Broken bones (fractures) for child
A bone is likely to have been broken if there is a lot of swelling, or the child cannot move that part of the body, or if it is very painful. There is often some deformity and the bone may stick out of the skin. There is usually redness or bruising in the area. Sometimes the joint is loose and wobbles.
Do not try to make the child use the hurt limb.
Do not try to straighten the limb whether it is dislocated (pulled out of joint) or broken.
Do not move the child unless absolutely necessary, and only if you have immobilised the joint.
Make a splint to keep the injured part steady so that no further damage is done. A pillow tied firmly in place around an injured part makes a good temporary splint; or use a thick folded pad of newspaper and keep it in place by knotting several strips of material or handkerchiefs around it, especially on each side of the break.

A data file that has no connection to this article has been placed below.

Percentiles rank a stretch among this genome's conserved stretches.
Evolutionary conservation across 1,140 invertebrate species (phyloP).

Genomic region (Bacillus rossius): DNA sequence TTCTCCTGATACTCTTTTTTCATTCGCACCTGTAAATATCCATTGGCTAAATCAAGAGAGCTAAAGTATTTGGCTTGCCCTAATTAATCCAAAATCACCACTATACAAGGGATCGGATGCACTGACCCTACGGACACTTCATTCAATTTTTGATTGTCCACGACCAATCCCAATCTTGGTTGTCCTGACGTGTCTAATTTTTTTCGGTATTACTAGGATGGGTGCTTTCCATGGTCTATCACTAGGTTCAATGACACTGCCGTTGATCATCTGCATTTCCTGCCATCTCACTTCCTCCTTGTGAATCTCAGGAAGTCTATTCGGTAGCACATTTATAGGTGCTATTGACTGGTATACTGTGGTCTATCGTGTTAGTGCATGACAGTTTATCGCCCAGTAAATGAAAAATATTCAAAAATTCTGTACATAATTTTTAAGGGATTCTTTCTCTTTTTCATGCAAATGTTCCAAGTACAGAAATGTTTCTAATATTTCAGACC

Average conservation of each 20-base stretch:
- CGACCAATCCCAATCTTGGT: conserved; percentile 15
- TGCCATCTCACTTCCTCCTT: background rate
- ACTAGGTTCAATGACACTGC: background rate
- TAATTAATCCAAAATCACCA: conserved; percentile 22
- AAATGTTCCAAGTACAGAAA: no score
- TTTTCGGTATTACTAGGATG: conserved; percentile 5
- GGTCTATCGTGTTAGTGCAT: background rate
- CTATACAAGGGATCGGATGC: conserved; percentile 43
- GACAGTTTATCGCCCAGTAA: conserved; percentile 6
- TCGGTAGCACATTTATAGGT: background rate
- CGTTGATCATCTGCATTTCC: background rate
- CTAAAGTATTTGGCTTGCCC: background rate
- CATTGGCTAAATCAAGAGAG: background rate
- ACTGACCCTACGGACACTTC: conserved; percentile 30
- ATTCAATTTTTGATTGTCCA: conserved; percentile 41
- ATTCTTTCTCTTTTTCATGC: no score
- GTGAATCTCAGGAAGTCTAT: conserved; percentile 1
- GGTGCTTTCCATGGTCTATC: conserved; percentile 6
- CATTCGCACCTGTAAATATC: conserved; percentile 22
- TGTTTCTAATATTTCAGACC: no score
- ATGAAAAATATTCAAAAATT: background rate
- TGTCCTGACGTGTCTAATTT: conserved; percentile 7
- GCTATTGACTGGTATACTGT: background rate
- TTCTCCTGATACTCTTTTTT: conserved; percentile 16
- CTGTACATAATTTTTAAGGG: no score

You can make a sling if the arm is injured by using the triangular bandage. Tie the long ends around the childs neck and fold the point at the elbow back, and catch with a safety pin; or simply pin the childs sleeve to her dress with safety pins so that the arm is kept steady.
See a doctor soon, and meanwhile apply cold compresses by dipping a clean cloth in water and holding lightly to the affected area if it is not already in a splint.
If there is bleeding or the bone is sticking out do not attempt to push it back, but get to a hospital emergency room immediately.
Do not give anything to eat or drink in case an anaesthetic is necessary.
If the back, neck or pelvis (hip) is injured do not move the patient at all.
Make sure she is breathing (see artificial respiration).
Call a doctor or ambulance immediately, and treat all patients with broken bones for shock (279).